The Grim Consequences of a Misleading Study on Disinformation

Last month the esteemed Oxford Internet Institute announced a major report on disinformation and “cyber troops” with a press release describing an “industrial-scale problem.” Worldwide press coverage echoed claims that OII had revealed the “increasing role” private firms play in spreading computational propaganda. Actual evidence presented in the annual “survey” of social media manipulation, however, is much thinner than the hype.

While the report’s website declares, “Cyber troop activity continues to increase around the world,” inside the report, OII claim they show “publicly identified” cases of disinformation operations have “grow[n] in number over time.” They point to their own studies counting public reporting as evidence of actual operations increasing since 2017. Citing OII’s last report, which was based on similar evidence, The New York Times in 2019 heralded that “the number of countries with political disinformation campaigns more than doubled to 70 in the last two years.”

The big problem here is the phrase “publicly identified.”

As a longtime propaganda scholar, I know we struggled to get disinformation and propaganda reported on before the 2016 US election and Brexit, when journalistic interest suddenly grew. In 2015, a NexisUni search reveals, the Times mentioned disinformation in just 33 articles; there were 95 in 2016, 274 in 2017, 586 in 2018, and 684 in 2019. This is, of course, an indication of increased reporting of disinformation.

Platforms like Facebook and Twitter, having taken years to acknowledge the crisis, have slowly introduced measures to identify and take down large swathes of fake accounts and disinformation. They suddenly invested millions in research and accompanying lobbying and PR, to persuade the world they are acting against disinformation. Increased stories in the press increasingly hailed their identification and takedowns of disinformation. Does the cited figure of 317,000 accounts and pages removed by Facebook and Twitter in 2019–20 indicate the problem appeared at that scale in 2019 when these operations were found or reported? Of course it doesn’t.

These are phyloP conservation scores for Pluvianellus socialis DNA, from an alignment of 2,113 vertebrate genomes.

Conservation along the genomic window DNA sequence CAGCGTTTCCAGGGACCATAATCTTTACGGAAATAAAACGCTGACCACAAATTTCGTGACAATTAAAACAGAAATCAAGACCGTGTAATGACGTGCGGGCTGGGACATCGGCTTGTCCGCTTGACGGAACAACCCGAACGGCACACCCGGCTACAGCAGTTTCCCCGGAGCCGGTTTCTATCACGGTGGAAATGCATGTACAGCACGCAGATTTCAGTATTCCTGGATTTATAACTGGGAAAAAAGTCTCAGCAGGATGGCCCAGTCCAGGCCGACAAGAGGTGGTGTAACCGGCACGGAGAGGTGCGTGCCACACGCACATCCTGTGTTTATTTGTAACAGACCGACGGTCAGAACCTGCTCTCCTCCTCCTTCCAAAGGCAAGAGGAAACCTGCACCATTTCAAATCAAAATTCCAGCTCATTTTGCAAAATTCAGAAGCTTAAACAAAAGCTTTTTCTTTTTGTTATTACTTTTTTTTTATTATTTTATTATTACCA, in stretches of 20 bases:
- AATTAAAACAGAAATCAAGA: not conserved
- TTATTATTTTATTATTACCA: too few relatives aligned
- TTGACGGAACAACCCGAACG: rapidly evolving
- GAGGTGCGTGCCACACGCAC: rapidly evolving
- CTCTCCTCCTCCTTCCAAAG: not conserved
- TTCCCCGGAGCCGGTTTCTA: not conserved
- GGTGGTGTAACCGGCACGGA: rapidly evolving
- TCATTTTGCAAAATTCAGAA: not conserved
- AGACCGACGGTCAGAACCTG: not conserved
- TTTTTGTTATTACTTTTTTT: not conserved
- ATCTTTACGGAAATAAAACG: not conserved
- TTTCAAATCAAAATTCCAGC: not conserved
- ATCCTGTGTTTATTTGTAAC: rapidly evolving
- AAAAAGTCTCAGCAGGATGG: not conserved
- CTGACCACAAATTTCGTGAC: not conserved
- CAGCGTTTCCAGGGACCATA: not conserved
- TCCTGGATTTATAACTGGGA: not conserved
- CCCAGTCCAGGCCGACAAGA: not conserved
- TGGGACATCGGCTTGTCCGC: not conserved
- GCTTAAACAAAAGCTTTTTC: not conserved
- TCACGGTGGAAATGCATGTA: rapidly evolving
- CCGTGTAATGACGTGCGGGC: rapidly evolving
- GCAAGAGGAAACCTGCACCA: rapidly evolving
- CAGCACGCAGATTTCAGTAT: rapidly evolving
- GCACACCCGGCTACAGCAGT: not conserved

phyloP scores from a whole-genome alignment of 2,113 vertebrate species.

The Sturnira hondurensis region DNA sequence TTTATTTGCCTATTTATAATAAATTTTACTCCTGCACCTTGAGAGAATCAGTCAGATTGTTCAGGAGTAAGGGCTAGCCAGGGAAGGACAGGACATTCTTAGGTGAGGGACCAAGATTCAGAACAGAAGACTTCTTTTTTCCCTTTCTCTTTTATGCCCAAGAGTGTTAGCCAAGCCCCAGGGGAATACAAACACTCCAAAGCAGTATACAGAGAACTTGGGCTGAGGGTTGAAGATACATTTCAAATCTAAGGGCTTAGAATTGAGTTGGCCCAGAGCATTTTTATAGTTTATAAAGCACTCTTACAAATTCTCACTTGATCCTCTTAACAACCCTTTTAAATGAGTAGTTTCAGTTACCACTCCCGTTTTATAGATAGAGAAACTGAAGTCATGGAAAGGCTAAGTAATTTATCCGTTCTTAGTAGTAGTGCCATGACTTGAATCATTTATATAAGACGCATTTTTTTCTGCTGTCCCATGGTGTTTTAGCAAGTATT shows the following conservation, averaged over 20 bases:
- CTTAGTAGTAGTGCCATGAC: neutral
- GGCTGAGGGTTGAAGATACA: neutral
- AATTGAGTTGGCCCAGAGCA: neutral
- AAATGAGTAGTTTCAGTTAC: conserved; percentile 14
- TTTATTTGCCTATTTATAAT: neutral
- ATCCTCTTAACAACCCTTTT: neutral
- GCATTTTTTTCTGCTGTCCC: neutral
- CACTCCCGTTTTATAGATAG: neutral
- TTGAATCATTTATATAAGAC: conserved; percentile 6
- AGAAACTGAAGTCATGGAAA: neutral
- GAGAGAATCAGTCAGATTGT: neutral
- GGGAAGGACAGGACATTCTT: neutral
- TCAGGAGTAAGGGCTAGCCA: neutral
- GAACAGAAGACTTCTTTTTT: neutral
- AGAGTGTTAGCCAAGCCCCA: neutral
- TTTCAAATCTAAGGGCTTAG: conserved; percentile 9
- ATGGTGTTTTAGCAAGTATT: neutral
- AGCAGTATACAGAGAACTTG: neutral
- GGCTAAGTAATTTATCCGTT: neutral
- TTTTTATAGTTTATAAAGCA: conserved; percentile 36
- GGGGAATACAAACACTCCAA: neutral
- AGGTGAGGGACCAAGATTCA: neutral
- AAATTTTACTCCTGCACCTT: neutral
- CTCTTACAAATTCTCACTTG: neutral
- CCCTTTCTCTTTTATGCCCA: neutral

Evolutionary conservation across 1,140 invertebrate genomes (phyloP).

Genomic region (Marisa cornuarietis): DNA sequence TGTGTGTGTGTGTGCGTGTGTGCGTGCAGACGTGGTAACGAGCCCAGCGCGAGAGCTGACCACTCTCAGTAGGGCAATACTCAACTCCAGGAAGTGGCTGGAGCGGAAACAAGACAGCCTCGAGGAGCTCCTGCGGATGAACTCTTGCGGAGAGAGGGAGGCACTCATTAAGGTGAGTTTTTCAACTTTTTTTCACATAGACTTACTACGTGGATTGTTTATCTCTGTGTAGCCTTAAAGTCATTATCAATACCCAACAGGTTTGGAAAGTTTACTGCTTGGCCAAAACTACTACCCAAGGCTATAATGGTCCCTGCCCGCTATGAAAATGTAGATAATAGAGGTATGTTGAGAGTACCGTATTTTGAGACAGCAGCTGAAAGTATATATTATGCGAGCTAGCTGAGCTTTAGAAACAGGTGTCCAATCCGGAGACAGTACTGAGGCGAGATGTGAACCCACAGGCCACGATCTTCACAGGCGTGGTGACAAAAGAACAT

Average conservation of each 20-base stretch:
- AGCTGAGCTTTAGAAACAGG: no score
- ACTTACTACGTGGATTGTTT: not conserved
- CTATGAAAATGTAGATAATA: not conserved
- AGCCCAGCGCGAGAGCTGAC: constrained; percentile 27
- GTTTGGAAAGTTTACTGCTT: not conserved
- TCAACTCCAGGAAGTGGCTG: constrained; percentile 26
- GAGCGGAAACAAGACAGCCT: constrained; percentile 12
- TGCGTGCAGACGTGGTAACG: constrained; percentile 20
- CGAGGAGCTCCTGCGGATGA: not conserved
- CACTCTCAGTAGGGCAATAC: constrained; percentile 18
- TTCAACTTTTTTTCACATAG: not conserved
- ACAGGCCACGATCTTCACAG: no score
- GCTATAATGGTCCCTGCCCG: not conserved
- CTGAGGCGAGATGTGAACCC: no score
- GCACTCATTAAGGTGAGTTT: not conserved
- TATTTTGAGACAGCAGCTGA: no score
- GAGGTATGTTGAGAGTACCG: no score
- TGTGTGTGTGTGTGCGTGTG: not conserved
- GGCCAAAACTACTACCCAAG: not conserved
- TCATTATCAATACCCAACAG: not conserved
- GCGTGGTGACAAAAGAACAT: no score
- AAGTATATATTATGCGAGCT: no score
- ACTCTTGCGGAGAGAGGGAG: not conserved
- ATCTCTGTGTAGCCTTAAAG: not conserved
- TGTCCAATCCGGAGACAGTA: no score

More researchers are finally looking for disinformation now, which is good, so it’s more likely to be found and reported than in 2017. Since 2017, millions and millions have been spent on researching disinformation campaigns; a $100 million investment was made by the Omidyar Network alone to fight misinformation and support journalism. ”Disinformation researcher” has also become an increasingly common job title in the West: Countering disinformation became a lucrative industry as startups and big-name scholars now compete with think tanks, nonprofits, and journalistic fact-checkers for funding. For the OII’s Computational Propaganda project, which conducts the annual survey, the institute itself has secured generous funds—$218,825 from the National Science Foundation, a $2.2 million European Commission/European Research Council Award, and $500,000 from the Ford Foundation. Its new report also acknowledges they received unstated amounts of funding from the Adessium Foundation, Civitates Initiative, Hewlett Foundation, Luminate, Newmark Philanthropies, and Open Society Foundation. 

Within the study, OII “surveys” a large number of countries’ reporting, but disinformation is underreported in some parts of the world. As news organizations in liberal democracies appointed specialist disinformation reporters covering the phenomenon daily, other countries experienced crackdowns on speech. OII prioritized mainstream media reports as most reliable, which tend more often to focus on disinformation by foreign policy adversaries and attacks against allies. The OII methodology does admit, “Given the nature of disinformation operations, there are almost certainly cyber troop activities that have not been publicly documented.” All that money could have gone to researching that dark industry.

The income generated by influence campaigns might be a more reliable measure of industry scale than reporting. OII’s report states that $10 million has been spent on Facebook political advertisements, only one aspect of a campaign. They say $60 million has been spent by state actors on computational propaganda by private firms since 2009—a figure that seems low, and it’s not very clear how it was derived. In the US alone (one country OII acknowledges as hiring companies for computational propaganda), the Pentagon spent $4.7 billion in 2009 on its “hearts and minds” campaigns. The following year The Washington Post reported on 37 companies in psychological operations and related activities including social media. Later contracts included in 2014 a $1.5 billion contract for support with psychological operations and information operations to a group of contractors, reported in The Intercept, and in 2017 Northrop Grumman got a $500 million contract for psychological operations. The defense industry is so opaque that the specific activities this money was spent on is often secret, but it is no less important to acknowledge overall industry spending in each country when giving an assessment of governments’ contracts with private firms for propaganda. There is huge money to be made from state actors in influence, worldwide.


Author: showrunner